International Horror Review: Massacre in Dinosaur Valley (dir by Michele Massimo Tarantini)


As I watched the 1985 Italian film, Massacre in Dinosaur Valley, I found myself wondering one thing.

“Where are the dinosaurs!?”

Perhaps I’ve been spoiled by the Jurassic Park franchise but whenever I see the word “dinosaur” in a title, I expect to see dinosaurs.  That’s actually probably the main reason why I, or anyone else for that matter, would watch Massacre in Dinosaur Valley.  Unfortunately, there are no dinosaurs in this film.  Instead, a paleontologist shows up to explain that the valley is called Dinosaur Valley because it is the home to so many fossils.  This, of course, is the equivalent of telling us that, even though a city is really boring now, you should have seen it several thousand years ago.  Unfortunately, we also don’t get to see any fossils in Massacre in Dinosaur Valley.

An actual screen shot from Massacre in Dinosaur Valley

There is, however, a massacre.  When a plane crashes in the valley, the pilot is killed but the majority of the passengers survive.  Insane Vietnam vet John Heinz (Milton Rodriguez) declares himself to be the leader of the survivors, even while his drunk wife (Marta Anderson) taunts him about everything from his lack of sexual prowess to the fact that his war record apparently isn’t as impressive as he claims.  The majority of the survivors would rather be led by Kevin Hall (Michael Sopikw), a soldier of fortune who is first introduced hitching a ride on a truck and then admitting that he doesn’t even have the five dollars that he promised to pay the driver.  Kevin seems like a bit of a loser but he’s better looking than Heinz and a good deal more laid back as well.

That said, it really doesn’t matter whether Kevin or John is in charge of the survivors because, what the valley lacks in dinosaurs, it makes up for in cannibals.  When the cannibals attack, the survivors rather foolishly split up and quickly discover that, if the cannibals don’t get you, the quicksand will.  Kevin ends up making his way through the jungle with Myara (Gloria Cristal) and Belinda (Susan Hahn).

Massacre in Dinosaur Valley was released towards the end of the infamous Italian cannibal cycle.  In Italy, it was originally given the much more honest title of Nudo e selvaggio, which translates to Naked and Savage.  In some parts of the world, it was released as Cannibal Ferox 2, in an effort to associate the film with Umberto Lenzi’s infamous shocker.  The plot of Massacre in Dinosaur Valley obviously owes much to Cannibal Ferox.  Fortunately, there’s far less animal cruelty in Massacre In Dinosaur Valley.  Unfortunately, the plot moves slowly and none of the film’s violence or gore is as nightmarishly realized as in the equivalent scenes from Ferox.  As well, no one in the Dinosaur Valley cast can really duplicate the charisma of Ferox‘s Giovanni Lombardo Radice, Lorraine De Selle, and Zora Kerova.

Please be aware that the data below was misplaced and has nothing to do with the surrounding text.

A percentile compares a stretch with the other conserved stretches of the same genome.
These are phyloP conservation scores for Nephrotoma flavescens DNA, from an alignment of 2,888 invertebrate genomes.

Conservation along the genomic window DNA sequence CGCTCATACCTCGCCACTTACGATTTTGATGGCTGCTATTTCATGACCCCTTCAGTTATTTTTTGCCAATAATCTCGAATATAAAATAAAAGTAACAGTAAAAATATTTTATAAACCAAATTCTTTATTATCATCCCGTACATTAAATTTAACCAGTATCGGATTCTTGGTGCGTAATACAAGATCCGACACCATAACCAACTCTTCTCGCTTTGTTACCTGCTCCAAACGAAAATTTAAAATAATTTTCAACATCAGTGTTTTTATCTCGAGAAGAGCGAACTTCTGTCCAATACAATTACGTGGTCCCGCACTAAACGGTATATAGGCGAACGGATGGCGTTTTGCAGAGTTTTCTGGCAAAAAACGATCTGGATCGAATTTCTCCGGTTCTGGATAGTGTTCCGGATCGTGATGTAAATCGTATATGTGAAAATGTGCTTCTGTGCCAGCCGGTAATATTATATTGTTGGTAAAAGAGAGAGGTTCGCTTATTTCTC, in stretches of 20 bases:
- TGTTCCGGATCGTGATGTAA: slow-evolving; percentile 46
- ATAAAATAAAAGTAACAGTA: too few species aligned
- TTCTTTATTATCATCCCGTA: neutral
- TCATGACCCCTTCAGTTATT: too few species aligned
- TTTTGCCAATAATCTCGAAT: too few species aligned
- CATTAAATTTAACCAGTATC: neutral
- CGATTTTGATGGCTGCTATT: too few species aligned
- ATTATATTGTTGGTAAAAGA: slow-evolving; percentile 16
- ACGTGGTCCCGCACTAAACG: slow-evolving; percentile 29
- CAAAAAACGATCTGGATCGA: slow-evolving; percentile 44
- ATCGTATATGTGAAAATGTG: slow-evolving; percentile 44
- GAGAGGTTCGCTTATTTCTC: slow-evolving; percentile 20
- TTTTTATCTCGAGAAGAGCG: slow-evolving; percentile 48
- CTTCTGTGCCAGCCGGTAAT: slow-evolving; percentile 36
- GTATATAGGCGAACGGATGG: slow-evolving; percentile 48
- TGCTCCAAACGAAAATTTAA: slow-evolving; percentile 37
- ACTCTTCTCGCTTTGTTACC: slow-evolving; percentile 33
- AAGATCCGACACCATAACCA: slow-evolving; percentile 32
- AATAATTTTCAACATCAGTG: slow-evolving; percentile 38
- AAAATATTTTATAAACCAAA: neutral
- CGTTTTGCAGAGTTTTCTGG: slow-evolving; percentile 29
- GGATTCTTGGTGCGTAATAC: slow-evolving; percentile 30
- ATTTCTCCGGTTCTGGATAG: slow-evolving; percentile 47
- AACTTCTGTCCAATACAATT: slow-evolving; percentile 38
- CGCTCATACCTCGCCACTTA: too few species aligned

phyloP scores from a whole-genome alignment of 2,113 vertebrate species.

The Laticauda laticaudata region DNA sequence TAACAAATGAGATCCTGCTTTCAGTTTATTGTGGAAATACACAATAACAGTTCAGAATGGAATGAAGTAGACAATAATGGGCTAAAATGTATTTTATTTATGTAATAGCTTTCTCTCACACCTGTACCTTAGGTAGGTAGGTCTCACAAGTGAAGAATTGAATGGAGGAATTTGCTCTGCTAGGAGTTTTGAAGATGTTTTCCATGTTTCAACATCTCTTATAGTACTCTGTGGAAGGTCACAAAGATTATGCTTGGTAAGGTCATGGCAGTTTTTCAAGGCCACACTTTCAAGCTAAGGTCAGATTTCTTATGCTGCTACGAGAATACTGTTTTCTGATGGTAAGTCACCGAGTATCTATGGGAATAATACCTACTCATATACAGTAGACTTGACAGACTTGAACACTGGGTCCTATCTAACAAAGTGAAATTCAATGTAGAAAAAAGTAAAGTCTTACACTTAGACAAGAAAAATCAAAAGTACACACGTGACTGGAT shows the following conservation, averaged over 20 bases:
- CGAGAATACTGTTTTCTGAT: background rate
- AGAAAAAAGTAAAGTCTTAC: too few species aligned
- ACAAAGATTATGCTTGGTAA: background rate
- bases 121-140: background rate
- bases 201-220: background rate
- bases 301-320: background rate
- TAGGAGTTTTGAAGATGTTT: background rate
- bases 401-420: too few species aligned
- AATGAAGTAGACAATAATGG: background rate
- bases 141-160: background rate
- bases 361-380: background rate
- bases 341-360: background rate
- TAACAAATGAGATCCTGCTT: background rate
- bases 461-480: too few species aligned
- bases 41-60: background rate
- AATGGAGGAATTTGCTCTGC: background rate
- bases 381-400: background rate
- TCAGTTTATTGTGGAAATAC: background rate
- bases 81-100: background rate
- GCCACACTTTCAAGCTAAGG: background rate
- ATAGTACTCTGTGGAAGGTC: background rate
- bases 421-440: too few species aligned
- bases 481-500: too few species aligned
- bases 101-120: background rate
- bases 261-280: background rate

That said, even if he wasn’t a particularly dynamic actor, Michael Sopkiw was still a likable lead and he was the best thing that Massacre In Dinosaur Valley had going for it.  Sopkiw is a bit of an enigmatic figure when it comes to the history of Italian exploitation films.  He was an American actor and a model who, in quick succession, starred in four Italian films.  He started his career with Sergio Martino’s 2019: After The Fall of New York and then went on to star in Lamberto Bava’s Blastfighter and Monster Shark before ending his acting career with Massacre In Dinosaur Valley.  Sopkiw was good looking and he had a likeable screen presence.  It’s easy to imagine that he could have had a career similar to Michael Dudikoff’s if he had stuck with it.  But Sopkiw apparently decided that acting in B-movies wasn’t for him and he instead went into botany and started a company that makes special glass bottles that protect their contents from exposure to the sun.  Good for him.

One response to “International Horror Review: Massacre in Dinosaur Valley (dir by Michele Massimo Tarantini)

  1. Pingback: Lisa Marie’s Week In Review: 10/3/22 — 10/9/22 | Through the Shattered Lens

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